How many times have you heard the complaint: "We can't seem to overcome inertia"? Usually you hear this phrase used when it's time to get things moving, to "get the lead out," to get some action. Yet when it comes to building your business, inertia can be one of the "good guys." When used in this sense, inertia means reliability or stability of performance.

At the core of every business are the things that really make the business go. They are the customer relationships, the technical competitive advantages, the sales and distribution systems, and the supplier relationships. When these core elements are stable, reliable or "inert," as the current thinking goes, a business has a better chance of survival.The problem is that small businesses tend to have a harder time gaining this stability. Especially for new small businesses, the lack of inertia in the core of the business often contributes to the trauma that leads to big problems, even bankruptcy.

When you think about it, it's no wonder that all the survival statistics for new small businesses are so dismal. It's an uphill battle. Compared to larger, more established companies, new small businesses face a formidable task.

Look at a brief list:

- New small businesses have greater difficulty raising capital mainly because the lack of a stable cash flow raises the risk to investors or lenders.

- Government regulations have a proportionately higher impact on new small businesses as they attempt to deal with the many requirements of city, county, state and the federal government.

- New small businesses are no match for more established firms in competing for employees, because they cannot offer the long-term stability and promotion opportunities that larger, older firms are perceived to have. The list goes on and on.

It would seem that something ought to be done to even the odds, and perhaps there are a few practical steps that should be taken.

First, if the management team of new small business recognizes early on that inertia, or stability in the core, is one of the "good guys," they have a fighting chance. As soon as possible in the life of their new venture, they should take steps to define policy and procedure for the many repetitive tasks and duties which are part of every business. This shortens the learning time for everyone involved and frees valuable management time for other duties.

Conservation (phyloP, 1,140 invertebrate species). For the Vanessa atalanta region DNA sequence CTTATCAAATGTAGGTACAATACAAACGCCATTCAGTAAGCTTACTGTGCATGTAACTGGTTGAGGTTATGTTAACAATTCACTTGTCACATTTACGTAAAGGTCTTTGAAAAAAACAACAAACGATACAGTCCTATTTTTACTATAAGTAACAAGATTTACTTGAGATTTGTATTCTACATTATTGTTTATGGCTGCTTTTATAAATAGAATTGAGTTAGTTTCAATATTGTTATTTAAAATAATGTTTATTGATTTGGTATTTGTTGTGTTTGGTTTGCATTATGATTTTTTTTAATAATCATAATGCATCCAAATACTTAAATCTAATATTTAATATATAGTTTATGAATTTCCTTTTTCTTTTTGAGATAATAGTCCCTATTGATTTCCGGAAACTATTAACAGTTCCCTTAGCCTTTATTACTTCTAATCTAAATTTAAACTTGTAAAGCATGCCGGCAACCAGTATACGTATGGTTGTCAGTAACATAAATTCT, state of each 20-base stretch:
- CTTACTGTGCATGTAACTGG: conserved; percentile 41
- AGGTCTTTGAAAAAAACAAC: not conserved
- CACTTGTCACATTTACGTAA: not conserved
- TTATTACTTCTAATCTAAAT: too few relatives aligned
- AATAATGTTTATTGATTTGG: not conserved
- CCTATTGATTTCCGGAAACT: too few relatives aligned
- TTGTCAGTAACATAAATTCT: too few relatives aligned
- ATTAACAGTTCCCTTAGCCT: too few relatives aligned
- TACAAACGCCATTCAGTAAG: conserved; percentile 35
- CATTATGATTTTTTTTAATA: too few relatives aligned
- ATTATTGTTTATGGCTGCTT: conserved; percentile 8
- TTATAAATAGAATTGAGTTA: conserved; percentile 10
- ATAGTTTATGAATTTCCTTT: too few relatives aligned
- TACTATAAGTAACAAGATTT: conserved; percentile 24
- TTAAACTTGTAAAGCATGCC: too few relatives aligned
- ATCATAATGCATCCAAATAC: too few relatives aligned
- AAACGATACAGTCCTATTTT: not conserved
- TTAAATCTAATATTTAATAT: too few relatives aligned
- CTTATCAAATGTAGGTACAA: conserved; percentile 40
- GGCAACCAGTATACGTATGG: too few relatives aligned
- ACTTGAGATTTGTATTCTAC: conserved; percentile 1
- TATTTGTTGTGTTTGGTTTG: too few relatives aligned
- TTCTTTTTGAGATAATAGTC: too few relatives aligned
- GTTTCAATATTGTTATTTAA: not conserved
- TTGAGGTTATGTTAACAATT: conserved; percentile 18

Second, as soon as possible, the "core level" relationships should be identified and stabilized. For example:

- Key supplier relationships should be built and maintained. Many a new venturer fails to realize that suppliers are a more reliable source of capital than either investors or lenders. Credibility in supplier relationships is essential. Credibility means no surprises.

- Sales and distribution systems should be established and managed such that customers rapidly gain confidence in the business and its products. No matter how tempting, try never to "jerk your customer around," even when unanticipated setbacks occur to you behind the scenes.

Customers are your most ready source of cash. It is here that attention to good credit practices helps to stabilize the business core. Never borrow short and lend long. Minimize receivables.

Third, and this may sound like heresy with all you think you have to do: Put all the operating procedures defined in step one in writing as soon as possible. Far too much instability in the core of new small businesses results from failure to document operating systems. The result: constantly re-experiencing the learning curve, job after job, because nothing exists in writing to pass on past knowledge and experience.

From an employee's standpoint, you can see how it would almost be a self-fulfilling prophecy . . . proof positive that your business is a risky career move. No job duties outlined, no written performance reviews, no overall company strategy clearly written and communicated, all add up to no perceived stability, high employee turnover and high retraining costs. The result - continuing instability at the core of the business.

Attention to the core of a business early on has a powerful impact on long term success. So, although it sounds funny, it pays to create a little inertia (translated: stability and reliability) at the core of a new small business.